A Pirate’s Life in Sweden – by “Dennis H”

Gary Fung is no small potatoes, but the real big fish in the BitTorrent pond is The Pirate Bay. The Swedish site reached 25 million unique peers way back in November 2008, and now counts itself among the 80 largest websites on the entire Internet. Pirate Bay works just like any other BitTorrent site, allowing users to search the web for the newest torrent files of music, film, video games, and porn — but unlike other torrent sites, it has the good fortune to be stationed in the world capital of Internet piracy: Stockholm, Sweden.

Sweden: A Pirate’s Paradise

Pirate Bay founders Gottfrid Svartholm and Fredrik Neij never tire of pointing out the differences between Swedish copyright law and its American counterpart. One of their favorite forums for doing so is their own website, where they routinely post DMCA takedown notices they receive from American-based law firms, along with their own hilarious and colorful replies. In response to this DMCA takedown notice from the legal counsel of DreamWorks (TPB users had been pirating an unauthorized copy of Shrek 2), Svartholm, who goes by the web alias anakata, had this to say, in an email dated August 2004:

As you may or may not be aware, Sweden is not a state in the United States of America. Sweden is a country in Northern Europe. Unless you figured it out by now, US law does not apply here. For your information, no Swedish law is being violated.

Please be assured that any further contact with us, regardless of medium, will result in

(a) a suit being filed for harassment

(b) a formal complaint being filed with the bar of your legal counsel, for sending frivolous legal threats.

It is the opinion of us and our lawyers that you are ……. morons, and that you should please go sodomize yourself with retractable batons.

Please also note that your email and letter will be published in full on http://thepiratebay.org.

Go fuck yourself.

Clearly, anakata and the gang believed themselves for quite a long time to be living under a rather benevolent copyright regime. Elsewhere, in response to a takedown notice from EA (for an unauthorized copy of The Sims 2), anakata responds, in September 2004:

Hello and thank you for contacting us. We have shutdown the website in question.

Oh wait, just kidding. We haven’t, since the site in question is fully legal. Unlike certain other countries, such as the one you’re in, we have sane copyright laws here. But we also have polar bears roaming the streets and attacking people :-(.

As Napster, Grokster, SuprNova, and LokiTorrent began toppling in the United States in 2004 and 2005, TPB just kept firing off these off-color replies to DMCA takedown notices, boasting about the state of “sane” Swedish copyright and inviting American lawyers to sodomize themselves. Secure in the presumption of Swedish sanity, TPB executives had no reason to think themselves vulnerable.

But Then Things Got Real

In retrospect, anakata’s confidence in the Swedish government had reached its peak in the summer of 2004. In July 2005, the Swedes began enforcing anti-piracy laws under the European Union Copyright Directive, which had made it illegal to distribute software with the purpose of promoting copyright infringement. On May 31, 2006, Swedish police raided the Stockholm offices of anakata and friends, confiscating TPB servers and detaining three TPB associates for questioning on the suspicion of facilitating violations of copyright law. “The actions taken today in Sweden serve as a reminder to pirates all over the world that there are no safe havens for Internet copyright thieves,” said MPAA chairman Dan Glickman after the incident. (Note: To TPB’s credit, the site was up again three days later: a quicker recovery time than for other catastrophes of similar magnitude.)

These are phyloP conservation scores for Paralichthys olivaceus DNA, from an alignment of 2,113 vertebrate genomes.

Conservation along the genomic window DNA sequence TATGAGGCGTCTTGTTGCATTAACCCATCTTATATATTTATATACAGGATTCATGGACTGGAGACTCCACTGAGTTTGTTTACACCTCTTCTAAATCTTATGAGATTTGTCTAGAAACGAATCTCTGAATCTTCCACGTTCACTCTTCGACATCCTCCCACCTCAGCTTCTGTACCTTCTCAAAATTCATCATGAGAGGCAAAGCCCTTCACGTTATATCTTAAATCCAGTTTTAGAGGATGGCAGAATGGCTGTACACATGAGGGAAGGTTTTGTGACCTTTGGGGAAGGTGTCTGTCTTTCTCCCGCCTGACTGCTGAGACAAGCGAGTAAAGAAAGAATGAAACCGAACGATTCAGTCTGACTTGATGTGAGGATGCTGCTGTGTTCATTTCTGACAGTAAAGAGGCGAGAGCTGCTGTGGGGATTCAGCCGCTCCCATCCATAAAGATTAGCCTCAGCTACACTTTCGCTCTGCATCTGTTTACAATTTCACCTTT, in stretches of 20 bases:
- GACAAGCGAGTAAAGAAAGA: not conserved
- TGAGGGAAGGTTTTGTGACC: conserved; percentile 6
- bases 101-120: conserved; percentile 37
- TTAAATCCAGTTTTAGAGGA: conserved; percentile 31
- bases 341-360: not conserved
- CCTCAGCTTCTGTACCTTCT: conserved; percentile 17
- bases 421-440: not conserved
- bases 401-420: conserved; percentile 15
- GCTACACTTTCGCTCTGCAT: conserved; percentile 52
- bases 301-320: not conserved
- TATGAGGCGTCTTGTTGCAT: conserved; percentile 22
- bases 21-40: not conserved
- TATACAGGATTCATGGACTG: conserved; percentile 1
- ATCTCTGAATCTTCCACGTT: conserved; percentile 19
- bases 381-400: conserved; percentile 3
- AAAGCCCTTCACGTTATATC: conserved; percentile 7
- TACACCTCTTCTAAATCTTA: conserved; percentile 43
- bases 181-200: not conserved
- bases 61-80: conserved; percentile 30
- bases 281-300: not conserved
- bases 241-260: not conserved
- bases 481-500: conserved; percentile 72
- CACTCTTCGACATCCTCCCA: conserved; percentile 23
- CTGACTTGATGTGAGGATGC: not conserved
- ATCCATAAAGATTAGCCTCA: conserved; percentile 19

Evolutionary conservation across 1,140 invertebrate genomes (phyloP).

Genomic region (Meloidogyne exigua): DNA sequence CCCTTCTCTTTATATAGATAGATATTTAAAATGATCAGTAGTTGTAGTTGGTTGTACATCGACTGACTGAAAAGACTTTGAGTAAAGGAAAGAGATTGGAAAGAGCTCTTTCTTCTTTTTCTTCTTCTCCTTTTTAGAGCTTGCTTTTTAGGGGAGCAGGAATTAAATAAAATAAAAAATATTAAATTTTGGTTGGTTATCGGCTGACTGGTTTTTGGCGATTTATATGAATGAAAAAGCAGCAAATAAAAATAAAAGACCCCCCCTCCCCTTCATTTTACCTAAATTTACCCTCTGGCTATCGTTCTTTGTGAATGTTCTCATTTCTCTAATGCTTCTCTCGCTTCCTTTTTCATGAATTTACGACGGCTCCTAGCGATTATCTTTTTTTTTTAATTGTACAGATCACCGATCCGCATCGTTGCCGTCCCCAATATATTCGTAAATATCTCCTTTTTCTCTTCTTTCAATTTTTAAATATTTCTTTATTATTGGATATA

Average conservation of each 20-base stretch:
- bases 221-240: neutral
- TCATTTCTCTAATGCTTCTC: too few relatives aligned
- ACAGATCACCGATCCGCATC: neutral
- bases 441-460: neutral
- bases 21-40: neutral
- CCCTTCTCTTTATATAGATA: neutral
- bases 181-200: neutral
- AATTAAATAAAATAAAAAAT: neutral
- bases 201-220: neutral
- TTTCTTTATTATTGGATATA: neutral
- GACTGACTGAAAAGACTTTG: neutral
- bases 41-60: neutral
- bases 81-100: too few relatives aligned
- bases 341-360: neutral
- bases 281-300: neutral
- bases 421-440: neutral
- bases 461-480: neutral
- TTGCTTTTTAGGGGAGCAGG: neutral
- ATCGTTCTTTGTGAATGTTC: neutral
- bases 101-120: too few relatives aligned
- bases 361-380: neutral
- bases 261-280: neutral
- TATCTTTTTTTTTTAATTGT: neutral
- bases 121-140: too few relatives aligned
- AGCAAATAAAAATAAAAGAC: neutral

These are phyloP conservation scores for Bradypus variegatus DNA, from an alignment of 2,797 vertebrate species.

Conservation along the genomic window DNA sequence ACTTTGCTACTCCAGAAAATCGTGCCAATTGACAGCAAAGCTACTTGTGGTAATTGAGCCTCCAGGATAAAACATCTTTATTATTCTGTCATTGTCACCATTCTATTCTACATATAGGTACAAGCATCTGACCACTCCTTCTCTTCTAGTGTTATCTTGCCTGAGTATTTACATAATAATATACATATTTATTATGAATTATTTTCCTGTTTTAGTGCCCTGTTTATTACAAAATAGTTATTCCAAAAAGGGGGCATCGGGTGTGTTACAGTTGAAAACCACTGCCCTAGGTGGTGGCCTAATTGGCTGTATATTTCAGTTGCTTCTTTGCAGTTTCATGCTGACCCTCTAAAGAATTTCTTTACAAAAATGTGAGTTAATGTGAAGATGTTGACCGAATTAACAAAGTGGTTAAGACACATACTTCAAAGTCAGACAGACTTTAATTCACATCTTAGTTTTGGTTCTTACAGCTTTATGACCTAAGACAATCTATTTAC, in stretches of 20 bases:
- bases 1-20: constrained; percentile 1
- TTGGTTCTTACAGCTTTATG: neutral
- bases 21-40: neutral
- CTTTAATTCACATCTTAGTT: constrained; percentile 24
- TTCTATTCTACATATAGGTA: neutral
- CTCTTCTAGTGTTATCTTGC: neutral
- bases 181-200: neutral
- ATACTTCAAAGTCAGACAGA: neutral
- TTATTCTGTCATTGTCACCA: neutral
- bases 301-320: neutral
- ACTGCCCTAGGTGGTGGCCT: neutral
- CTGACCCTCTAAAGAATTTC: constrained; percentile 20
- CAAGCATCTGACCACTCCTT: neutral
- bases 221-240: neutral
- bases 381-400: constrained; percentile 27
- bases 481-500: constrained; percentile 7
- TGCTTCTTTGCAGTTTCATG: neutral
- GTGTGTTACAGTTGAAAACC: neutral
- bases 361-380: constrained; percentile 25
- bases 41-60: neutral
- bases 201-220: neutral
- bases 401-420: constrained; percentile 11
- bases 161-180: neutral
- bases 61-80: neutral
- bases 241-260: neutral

A few years later, in 2009, Svartholm, Neij, and two other TPB executives found themselves in trial for promoting copyright infringement. The plaintiff was a consortium of intellectual property groups, chief among them the International Federation of the Phonographic Industry (IFPI). When all was said and done, the four pirates were sentenced to a year in prison and tagged with a fine of 30 million Swedish kroner. That’s a lot of bottles of rum.

The state of Swedish copyright remains unclear after that decision. All four TPB defendants have appealed the verdict, alleging bias on the part of judge Tomas Norstrom — the same judge who had ordered the raid on TPB servers three years earlier. Swedish media soon uncovered the fact that Norstrom had connections to several intellectual property organizations, through which he had previously become acquainted with several of the representatives for the entertainment industry.

Pirates in Politics

Whether or not the verdict is ultimately overturned, however, Sweden seems to have a strong grip on its status as cultural capital of Internet piracy. One remarkable indicator of the robust culture of Internet piracy in Sweden is the birth of the international Pirate Party movement — an up-and-coming group since its foundation in 2006. The Pirate Party is now officially registered in 18 countries, including the United Kingdom, Spain, Italy, France, and Canada. The Pirates control five city council seats in Germany, three municipal councilors in the Czech Republic, one city council seat in Switzerland, and — most importantly — two Swedish delegates to the European Parliament. The Piratpartiet stole more than 7 percent of the Swedish vote in the 2009 elections, winning the party its second seat and a strengthened claim to worldwide political legitimacy.

Amelia Andersdotter, now 23, assumed office in December of 2009, becoming the youngest member of the European Parliament. Captain Hook, Jack Sparrow, and Blackbeard would all be proud.

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